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With AfCFTA, Nigeria targets $30bn annually, 500,000 jobs from non-oil sector

With AfCFTA, Nigeria targets $30bn annually, 500,000 jobs from non-oil sector
July 07
18:11 2019

Nigeria can earn $30 billion and create 500,000 export-oriented jobs through 22 products from the non-oil sector.

Segun Awolowo, executive director of Nigerian Export Promotion Council, disclosed this to state house correspondents at the weekend.

Awolowo said the country could generate huge revenue from cocoa, cotton, cement, leather, cashew, sesame, shea butter, palm oil, fertiliser, petrochemicals and rubber.

“What we hope to achieve is to raise more revenue for Nigeria from other sources. You know 90 percent of our revenue is from oil and we cannot survive,” he said.


“Even though oil prices are rising a bit because of Iran, there is problem there. But we should not rest on our oars because, those days of $140 per barrel is gone forever. So we have to look inwards and produce more.

“The zero oil plan is about raising production and productivity, we identified 22 sectors where we can earn foreign exchange apart from oil. We are hoping that in the next 10-15 years we will be able to raise $150 billion from sources outside oil.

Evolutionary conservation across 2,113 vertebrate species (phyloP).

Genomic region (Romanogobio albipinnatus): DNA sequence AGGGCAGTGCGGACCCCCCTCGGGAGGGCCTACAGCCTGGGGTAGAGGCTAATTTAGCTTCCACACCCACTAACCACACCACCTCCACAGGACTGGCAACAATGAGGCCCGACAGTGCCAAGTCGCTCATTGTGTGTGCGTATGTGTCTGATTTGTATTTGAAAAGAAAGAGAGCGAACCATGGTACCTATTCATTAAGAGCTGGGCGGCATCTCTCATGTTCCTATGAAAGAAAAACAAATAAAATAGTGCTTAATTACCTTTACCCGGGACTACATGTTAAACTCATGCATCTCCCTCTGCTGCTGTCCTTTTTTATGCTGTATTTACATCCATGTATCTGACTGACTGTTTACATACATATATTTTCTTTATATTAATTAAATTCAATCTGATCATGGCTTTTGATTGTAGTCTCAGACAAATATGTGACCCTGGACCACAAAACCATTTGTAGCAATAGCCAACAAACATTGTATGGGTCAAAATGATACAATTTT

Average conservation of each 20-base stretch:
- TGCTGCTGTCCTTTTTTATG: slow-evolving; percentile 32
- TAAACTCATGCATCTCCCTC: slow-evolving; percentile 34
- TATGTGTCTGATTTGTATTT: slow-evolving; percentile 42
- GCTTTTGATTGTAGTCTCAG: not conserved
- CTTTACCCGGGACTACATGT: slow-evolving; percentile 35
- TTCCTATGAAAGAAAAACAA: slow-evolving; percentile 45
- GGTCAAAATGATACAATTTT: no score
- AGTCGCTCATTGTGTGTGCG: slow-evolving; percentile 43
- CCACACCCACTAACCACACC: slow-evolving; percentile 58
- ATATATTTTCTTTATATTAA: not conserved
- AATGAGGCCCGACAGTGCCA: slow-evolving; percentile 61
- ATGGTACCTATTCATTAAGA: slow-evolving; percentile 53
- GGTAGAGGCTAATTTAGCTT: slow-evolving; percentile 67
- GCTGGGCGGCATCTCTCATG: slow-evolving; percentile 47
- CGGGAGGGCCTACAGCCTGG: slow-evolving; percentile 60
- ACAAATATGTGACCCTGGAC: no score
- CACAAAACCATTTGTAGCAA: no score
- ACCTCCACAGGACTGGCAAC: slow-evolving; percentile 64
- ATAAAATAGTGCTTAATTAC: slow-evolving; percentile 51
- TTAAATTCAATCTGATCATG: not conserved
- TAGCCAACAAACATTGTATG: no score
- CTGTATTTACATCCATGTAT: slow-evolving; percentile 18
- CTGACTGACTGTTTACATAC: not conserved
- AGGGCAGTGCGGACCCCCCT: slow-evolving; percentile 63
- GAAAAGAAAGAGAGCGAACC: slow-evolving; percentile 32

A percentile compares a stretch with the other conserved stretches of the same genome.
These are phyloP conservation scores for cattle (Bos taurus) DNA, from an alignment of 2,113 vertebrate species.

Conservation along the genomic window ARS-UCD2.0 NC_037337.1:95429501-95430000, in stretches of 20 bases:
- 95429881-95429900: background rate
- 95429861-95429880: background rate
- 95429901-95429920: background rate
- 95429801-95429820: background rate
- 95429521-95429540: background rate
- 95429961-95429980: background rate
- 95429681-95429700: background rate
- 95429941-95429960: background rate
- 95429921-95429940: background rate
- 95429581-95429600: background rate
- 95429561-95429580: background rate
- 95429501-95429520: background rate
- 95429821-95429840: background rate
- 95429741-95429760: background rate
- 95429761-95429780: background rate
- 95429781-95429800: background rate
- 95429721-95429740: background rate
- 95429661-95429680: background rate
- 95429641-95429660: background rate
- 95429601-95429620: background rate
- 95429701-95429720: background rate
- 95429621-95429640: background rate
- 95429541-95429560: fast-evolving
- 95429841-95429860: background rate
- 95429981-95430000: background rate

“That is what we are working on and we are galvanizing the whole states behind us in other to raise production and productivity. We are working with the relevant Ministries, Departments and Agencies (MDAs) to achieve this. You know the Central Bank of Nigeria CBN just announced an initiative on five of our products and giving them low interest rates to farm and raise production.”


He also spoke about The African Continental Free Trade Area (AfCFTA)  which President Muhammadu Buhari signed at the 12th extraordinary session of the assembly of the union on AfCFTA in Niamey, Niger Republic.

Nigeria is the 53rd state on the continent to append its signature to the document.

“The African Continental Free Trade Area (AfCFTA) agreement is the biggest in the world. We didn’t want to be a dumping ground, that was why Mr. President refused signing the agreement until now. We must be competitive, we must produce more, and we must help our manufacturers get into this market,” he said.

Awolowo said he presented to Buhari, some tomatoes and “Bell peppers” being from Benin, and Casanovas, cassava chips from a cottage industry producing in Idu Industrial Estate, Abuja.


He said the chips are being exported to Germany.

He said he briefed the president on the zero oil implementation plan after he was asked for an update.

“Cocoa is an immediate win for us because, its been our number one none oil revenue making. But we are on less than 300,000 metric tons, Ghana is heading to 900,000, Cote d’ Ivoire almost two million metric,” he said.

“So, how do we compete? Meanwhile if you see the landmass in Nigeria you can imagine what we can do. Another sector is Shea nut, cashew is another breadwinner for us, so let’s raise production, let’s give our farmers, plantations low interest loan so that they can raise production for us. We are also looking at value addition for all because that is the way you create jobs, we cannot continue to sell the raw materials.”



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